Municipalities should not transfer their cash reserves to the Bank of Greece, their union urged on Tuesday following a meeting with Alternate Finance Minister Dimitris Mardas, who briefed both the local administrators during their emergency meeting and the regional governors at theirs, earlier, on the measure.
The Central Union of Municipalities and Communities of Greece (KEDE) opposed a recent government decision obliging by law all cities and several public-sector agencies to transfer their cash reserves to a special account at the country’s central bank. The law exempted social insurance funds and companies listed on the Athens bourse with a government stake. The emergency legislation, described as “an extremely urgent and unforeseeable need” for the transfer of the amounts, allows the government use of the funds to cover public-sector expenses. The law is backdated to March 17.
While briefing the regional governors at their union meeting, Mardas explained that regions should calculate their needs for the next fortnight, keeping the required funds and turning the rest over to a special account at the Bank of Greece which will provide a 2.5 percent interest. When regions need additional funds, they will be able to draw them immediately, if the amount required does not exceed 10 percent of the capital originally deposited. If it exceeds 20 percent, they need to file an application, getting the amount within two days.
The measure, he said, will bring in up to 2.5 billion euros, which will be placed in repos and used for the country’s running needs.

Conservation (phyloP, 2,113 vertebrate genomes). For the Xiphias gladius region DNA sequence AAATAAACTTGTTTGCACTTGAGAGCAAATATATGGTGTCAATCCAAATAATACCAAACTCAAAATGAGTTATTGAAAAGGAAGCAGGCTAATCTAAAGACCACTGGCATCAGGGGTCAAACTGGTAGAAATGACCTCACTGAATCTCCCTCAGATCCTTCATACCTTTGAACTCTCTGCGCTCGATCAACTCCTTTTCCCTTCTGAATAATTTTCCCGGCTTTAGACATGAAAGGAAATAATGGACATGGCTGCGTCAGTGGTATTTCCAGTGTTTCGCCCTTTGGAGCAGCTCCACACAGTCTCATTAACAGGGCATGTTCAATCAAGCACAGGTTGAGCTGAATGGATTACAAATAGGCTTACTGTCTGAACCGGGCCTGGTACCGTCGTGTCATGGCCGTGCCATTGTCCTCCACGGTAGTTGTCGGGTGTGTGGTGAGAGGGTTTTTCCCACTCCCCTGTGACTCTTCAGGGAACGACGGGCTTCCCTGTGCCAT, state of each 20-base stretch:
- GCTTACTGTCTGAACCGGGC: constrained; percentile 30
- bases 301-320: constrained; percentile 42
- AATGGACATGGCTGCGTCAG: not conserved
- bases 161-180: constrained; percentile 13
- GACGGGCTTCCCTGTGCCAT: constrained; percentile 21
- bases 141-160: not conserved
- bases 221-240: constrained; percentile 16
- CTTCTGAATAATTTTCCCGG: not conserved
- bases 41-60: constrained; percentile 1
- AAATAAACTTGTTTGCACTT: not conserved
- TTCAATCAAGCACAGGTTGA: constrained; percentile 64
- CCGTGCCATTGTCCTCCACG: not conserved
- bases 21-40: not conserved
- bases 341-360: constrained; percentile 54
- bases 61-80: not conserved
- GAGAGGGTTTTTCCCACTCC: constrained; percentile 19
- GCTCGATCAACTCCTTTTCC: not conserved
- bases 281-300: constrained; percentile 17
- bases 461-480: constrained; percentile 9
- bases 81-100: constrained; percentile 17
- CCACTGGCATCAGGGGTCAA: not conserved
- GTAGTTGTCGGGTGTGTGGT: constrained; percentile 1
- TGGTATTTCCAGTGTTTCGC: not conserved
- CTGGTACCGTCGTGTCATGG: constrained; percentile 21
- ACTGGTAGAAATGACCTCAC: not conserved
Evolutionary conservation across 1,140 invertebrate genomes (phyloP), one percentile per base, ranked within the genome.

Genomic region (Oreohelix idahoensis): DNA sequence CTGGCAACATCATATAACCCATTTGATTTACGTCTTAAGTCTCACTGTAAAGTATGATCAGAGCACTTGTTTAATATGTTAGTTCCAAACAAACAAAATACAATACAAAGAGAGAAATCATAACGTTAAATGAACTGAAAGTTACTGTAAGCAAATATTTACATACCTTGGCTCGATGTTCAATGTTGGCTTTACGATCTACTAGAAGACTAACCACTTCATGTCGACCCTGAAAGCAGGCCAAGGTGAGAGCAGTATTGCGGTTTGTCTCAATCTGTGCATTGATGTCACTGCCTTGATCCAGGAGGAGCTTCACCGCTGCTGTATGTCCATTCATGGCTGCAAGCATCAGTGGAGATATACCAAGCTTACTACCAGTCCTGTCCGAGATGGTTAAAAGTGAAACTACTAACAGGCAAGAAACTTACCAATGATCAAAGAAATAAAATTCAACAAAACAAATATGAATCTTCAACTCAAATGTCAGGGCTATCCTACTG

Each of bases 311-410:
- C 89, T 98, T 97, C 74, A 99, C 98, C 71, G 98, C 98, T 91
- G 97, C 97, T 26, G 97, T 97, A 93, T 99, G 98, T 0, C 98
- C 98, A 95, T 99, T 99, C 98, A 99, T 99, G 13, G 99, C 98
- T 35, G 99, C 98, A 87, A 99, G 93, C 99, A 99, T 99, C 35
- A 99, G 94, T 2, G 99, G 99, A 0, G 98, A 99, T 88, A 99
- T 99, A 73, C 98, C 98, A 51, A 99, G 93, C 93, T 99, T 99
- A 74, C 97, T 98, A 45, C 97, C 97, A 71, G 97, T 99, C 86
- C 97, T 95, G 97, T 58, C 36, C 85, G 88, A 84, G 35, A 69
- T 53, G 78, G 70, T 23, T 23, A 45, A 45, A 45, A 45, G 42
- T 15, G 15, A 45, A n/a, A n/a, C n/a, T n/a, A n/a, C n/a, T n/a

The regional directors called the decision “a violent constitutional overturn,” violating the principle of local authorities’ self-governance. They also said the measure threatened to put a stop to growth projects that came under NSRF funds, which would jeopardise EU funding among other repercussions.
Mardas also explained the same process to the municipalities at their meeting.
According to explanations by the government preceding Tuesday’s regional authorities meetings, a recent government amendment fully guarantees the cash reserves of public-sector entities with a right to compensation from the state. Several bodies have already deposited their cash reserves at the Bank of Greece and were able to withdraw necessary amounts, it said, citing the case of Attiko Metro which recently withdrew 150 million euros from the central bank.